This Week’s ESSA News: As the Education Department Approves 11 Education Plans, a Closer Look at Federal Feedback to States
This update on the Every Student Succeeds Act and the education plans now being refined by state legislatures is produced in partnership with ESSA Essentials, a new series from the Collaborative for Student Success. It’s an offshoot of their ESSA Advance newsletter, which you can sign up for here! (See our recent ESSA updates from previous weeks right here.)
The U.S. Department of Education has now sent all states — with the exception of South Carolina — feedback on their ESSA accountability plans over recent weeks. Many states responded to this feedback and submitted updated plans to federal officials.
To date, 12 second-round states and Puerto Rico have gained approval of their plans. In addition to Minnesota and West Virginia, which got the green light last week, Secretary DeVos approved 11 plans on January 16, including Arkansas, Maryland, Missouri, New York, Ohio, Pennsylvania, Puerto Rico, South Dakota, Washington, Wisconsin, and Wyoming.
11 states got to celebrate yesterday. Why? @BetsyDeVosED approved their new education plans. https://t.co/1RNUl3dtjc #ESSA
— Politics K-12 (@PoliticsK12) January 17, 2018
Though the details of the revised and approved plans have not yet been posted, here’s an in-depth look at what the department’s initial feedback asked some of these states to change:
According to Arkansas Online, in December, the U.S. Department of Education asked Arkansas education officials to address several specific aspects of its ESSA plan, particularly regarding those “that deal with base-line achievement data and interim measures of student progress.”
- Education Week provides more detail, noting that according to the federal agency, the state didn’t “have a separate indicator for English-language proficiency,” which is an ESSA “no-no.”
- In addition, the Department said Arkansas had work to do on its plan’s academic achievement long-term goals.
- State officials were also asked to explain how they will ensure that disadvantaged students have equitable access to qualified teachers.
Other issues of concern included how the state’s plan weights indicators, improving the skills of educators, and addressing the needs of migratory children. Click here to see the Department’s letter and its press release on the approval of Arkansas’s plan.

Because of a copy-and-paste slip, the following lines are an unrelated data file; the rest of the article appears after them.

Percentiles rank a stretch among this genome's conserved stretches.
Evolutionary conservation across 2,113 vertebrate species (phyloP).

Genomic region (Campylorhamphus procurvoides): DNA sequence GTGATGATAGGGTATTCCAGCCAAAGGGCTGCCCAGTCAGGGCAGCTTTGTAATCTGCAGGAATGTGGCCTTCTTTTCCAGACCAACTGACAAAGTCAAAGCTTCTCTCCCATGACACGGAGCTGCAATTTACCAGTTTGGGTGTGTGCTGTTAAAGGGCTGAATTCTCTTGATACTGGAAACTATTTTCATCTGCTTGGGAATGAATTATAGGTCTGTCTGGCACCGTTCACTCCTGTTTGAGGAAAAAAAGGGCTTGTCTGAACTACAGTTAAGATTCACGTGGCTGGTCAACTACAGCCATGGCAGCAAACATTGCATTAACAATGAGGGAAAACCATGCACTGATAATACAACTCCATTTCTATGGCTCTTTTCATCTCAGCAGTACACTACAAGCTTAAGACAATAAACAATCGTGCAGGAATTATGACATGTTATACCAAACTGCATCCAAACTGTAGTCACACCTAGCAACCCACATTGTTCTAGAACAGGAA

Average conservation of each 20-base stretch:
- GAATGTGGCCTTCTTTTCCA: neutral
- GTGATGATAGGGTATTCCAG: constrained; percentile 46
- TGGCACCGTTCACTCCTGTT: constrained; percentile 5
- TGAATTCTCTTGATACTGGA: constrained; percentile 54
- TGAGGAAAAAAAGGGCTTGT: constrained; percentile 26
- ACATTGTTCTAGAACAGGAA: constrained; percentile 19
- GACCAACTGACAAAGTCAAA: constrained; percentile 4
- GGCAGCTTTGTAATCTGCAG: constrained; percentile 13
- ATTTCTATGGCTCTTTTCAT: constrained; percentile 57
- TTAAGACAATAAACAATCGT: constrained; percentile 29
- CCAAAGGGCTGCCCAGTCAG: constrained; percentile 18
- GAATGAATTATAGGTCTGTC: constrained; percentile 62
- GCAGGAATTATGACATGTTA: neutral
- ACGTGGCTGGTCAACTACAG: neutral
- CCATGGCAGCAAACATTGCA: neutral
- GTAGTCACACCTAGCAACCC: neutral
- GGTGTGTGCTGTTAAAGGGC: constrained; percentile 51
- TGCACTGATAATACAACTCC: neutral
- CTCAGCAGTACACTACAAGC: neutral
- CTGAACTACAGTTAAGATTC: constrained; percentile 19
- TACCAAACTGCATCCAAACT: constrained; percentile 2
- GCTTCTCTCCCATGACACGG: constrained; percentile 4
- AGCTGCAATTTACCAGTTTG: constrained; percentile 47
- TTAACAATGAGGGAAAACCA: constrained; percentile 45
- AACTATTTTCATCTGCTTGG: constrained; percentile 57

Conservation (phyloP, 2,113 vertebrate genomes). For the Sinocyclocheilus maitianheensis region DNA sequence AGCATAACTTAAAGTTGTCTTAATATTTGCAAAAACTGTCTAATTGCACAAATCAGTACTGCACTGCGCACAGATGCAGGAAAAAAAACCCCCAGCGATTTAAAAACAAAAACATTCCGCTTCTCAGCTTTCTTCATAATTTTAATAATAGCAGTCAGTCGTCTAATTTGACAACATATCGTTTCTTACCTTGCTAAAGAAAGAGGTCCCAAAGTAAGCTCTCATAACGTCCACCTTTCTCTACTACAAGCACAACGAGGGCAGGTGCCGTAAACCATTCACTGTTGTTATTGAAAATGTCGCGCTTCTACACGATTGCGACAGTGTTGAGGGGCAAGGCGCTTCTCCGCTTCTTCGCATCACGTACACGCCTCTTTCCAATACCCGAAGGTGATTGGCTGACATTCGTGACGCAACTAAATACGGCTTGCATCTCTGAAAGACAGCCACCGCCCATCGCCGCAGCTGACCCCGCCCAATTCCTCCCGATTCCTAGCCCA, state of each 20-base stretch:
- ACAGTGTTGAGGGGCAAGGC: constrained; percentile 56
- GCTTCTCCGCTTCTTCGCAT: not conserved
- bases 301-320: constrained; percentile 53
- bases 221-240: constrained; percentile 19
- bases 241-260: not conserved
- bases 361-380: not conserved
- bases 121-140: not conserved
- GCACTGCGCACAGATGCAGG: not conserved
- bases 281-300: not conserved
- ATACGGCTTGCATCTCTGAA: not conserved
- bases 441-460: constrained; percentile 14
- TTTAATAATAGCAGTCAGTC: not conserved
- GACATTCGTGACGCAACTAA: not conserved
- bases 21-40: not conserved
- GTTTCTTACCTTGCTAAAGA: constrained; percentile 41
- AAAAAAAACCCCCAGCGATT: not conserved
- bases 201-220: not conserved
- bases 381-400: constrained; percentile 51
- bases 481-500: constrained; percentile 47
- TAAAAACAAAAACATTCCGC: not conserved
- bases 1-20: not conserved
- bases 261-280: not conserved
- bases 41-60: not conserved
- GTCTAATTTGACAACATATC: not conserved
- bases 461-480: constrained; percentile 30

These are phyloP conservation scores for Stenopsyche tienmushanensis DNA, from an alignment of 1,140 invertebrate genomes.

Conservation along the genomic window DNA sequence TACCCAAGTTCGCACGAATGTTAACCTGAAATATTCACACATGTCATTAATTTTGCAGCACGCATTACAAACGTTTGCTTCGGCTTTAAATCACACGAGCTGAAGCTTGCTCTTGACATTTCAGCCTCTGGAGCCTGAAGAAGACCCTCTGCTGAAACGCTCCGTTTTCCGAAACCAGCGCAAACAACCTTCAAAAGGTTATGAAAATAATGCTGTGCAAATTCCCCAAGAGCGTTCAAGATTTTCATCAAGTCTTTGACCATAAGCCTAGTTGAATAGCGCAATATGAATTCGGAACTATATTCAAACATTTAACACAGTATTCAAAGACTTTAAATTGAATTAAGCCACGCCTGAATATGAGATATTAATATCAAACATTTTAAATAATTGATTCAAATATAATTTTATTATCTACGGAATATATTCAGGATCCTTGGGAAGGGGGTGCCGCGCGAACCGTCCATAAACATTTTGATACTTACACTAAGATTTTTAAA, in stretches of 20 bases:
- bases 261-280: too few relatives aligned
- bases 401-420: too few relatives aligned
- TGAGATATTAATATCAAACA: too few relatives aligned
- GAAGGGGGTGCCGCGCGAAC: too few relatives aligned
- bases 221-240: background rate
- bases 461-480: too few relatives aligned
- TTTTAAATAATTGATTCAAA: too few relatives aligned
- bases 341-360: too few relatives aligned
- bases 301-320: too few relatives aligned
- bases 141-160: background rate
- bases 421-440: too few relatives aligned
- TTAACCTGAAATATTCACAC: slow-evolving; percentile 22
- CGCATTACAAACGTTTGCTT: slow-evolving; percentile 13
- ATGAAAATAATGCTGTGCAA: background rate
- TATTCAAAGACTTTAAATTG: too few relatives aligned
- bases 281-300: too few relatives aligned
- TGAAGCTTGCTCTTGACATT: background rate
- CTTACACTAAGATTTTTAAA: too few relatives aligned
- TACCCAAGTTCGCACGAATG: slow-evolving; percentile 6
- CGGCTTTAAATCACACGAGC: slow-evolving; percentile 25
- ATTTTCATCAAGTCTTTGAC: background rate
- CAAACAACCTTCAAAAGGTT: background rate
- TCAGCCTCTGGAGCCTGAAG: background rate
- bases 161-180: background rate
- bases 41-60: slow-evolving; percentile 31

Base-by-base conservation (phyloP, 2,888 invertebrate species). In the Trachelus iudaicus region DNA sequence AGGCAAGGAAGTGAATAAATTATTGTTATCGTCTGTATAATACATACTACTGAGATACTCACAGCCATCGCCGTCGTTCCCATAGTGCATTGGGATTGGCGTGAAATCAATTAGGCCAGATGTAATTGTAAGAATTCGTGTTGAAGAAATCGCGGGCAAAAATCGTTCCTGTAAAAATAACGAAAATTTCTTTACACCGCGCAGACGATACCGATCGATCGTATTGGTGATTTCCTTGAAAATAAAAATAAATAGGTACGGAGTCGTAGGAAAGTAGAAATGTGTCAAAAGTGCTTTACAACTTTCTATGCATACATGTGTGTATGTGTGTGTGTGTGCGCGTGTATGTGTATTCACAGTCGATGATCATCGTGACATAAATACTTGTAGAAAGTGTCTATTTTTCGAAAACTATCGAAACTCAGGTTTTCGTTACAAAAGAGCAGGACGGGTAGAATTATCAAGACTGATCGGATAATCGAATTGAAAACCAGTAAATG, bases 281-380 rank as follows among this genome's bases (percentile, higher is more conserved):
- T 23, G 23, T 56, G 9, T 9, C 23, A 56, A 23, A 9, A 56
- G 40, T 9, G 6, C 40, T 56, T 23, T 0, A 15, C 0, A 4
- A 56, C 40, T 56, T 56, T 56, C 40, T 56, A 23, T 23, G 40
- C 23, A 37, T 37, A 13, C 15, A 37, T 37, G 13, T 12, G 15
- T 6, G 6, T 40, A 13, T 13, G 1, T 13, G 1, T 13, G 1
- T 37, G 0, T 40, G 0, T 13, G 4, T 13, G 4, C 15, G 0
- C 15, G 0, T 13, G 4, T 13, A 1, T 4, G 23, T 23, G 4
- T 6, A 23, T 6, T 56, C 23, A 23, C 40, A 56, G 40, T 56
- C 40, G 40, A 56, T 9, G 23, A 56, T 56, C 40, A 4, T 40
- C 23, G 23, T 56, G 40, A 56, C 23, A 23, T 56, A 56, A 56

U.S. Department of Education asks Arkansas to address its plan for carrying out the federal Every Student Succeeds Act. What we know: https://t.co/BzY4oAwWWQ #ARNews #ArkDG
— AR Democrat-Gazette (@ArkansasOnline) January 6, 2018
PennLive.com reports that, in December, state Education Secretary Pedro Rivera received a letter from the U.S. Department of Education citing “several areas” in the state’s ESSA plan where clarification or additional information was needed.
- Education Week reports that the Education Department asked their Pennsylvania counterparts to “make changes to how and when the performance of English-language learners will be included in its system.”
- They also said the state’s plan was unclear about whether academic factors are weighted strongly enough as compared to non-academic factors.
- Pennsylvania officials were asked to explain how they would ensure that disadvantaged students have equitable access to qualified teachers.
The federal agency also said Pennsylvania needed to better explain the plan’s “method for identifying the bottom 5 percent of performers.” Click here to see the Department’s letter and its press release on the approval of Pennsylvania’s plan.
At least “on paper,” Wisconsin presented “a tough political challenge for U.S. Secretary of Education Betsy DeVos,” because Republican Governor Scott Walker (a DeVos “ally”) refused to “sign off on the proposal, calling it bureaucratic and unlikely to improve student achievement,” reports Alyson Klein. At the same time, State Chief Tony Evers — the plan’s author — is in the running for the Democratic gubernatorial nomination, meaning he may be Walker’s opponent in the 2018 elections. Therefore, it’s important to the Department that it “doesn’t appear to have been any tougher on Wisconsin than other states.”
- Federal officials said that Wisconsin “needs to better explain how it will use test scores to calculate the ‘academic achievement’ piece” of school ratings.
- Additionally, the state needs to identify low-performing schools every three years under ESSA. As originally formulated, the plan set a six-year review schedule.
- Wisconsin education officials also needed to explain how they would ensure that disadvantaged students have equitable access to qualified teachers.
Other issues of concern included long-term goals for English-language proficiency, graduation rate indicators, and supporting the needs of migratory children. Wisconsin’s plan was approved by the U.S. Department of Education on January 16. Click here to see the Department’s letter and its press release on Wisconsin’s plan approval.
Below, we take a detailed look at the federal feedback provided to all but one of the remaining second-round ESSA plan submission states: New Hampshire, California, Oklahoma, Texas, Indiana, Rhode Island, and Idaho.
4. New Hampshire
Education Week’s Alyson Klein reports that the U.S. Department of Education believes the Granite State’s ESSA accountability plan needs to be clarified, as well as provide more information on a number of issues, including:
- Its method of calculating graduation rates “for the purposes of its long-term goals, and identifying schools in need of serious intervention,”
- Its indicator weighting system “so that the feds can make sure that academics are given more consideration than other factors”; and
- How it will ensure that disadvantaged students have equitable access to qualified teachers.
Other issues of concern include supporting the needs of migratory children and improving the skills of educators. Click here to see the Department’s letter.
According to the Los Angeles Times, in December, the U.S. Department of Education requested that California resubmit its ESSA plan, which state education officials said was light on details “because anything promised amounts to a contract with the Trump administration.”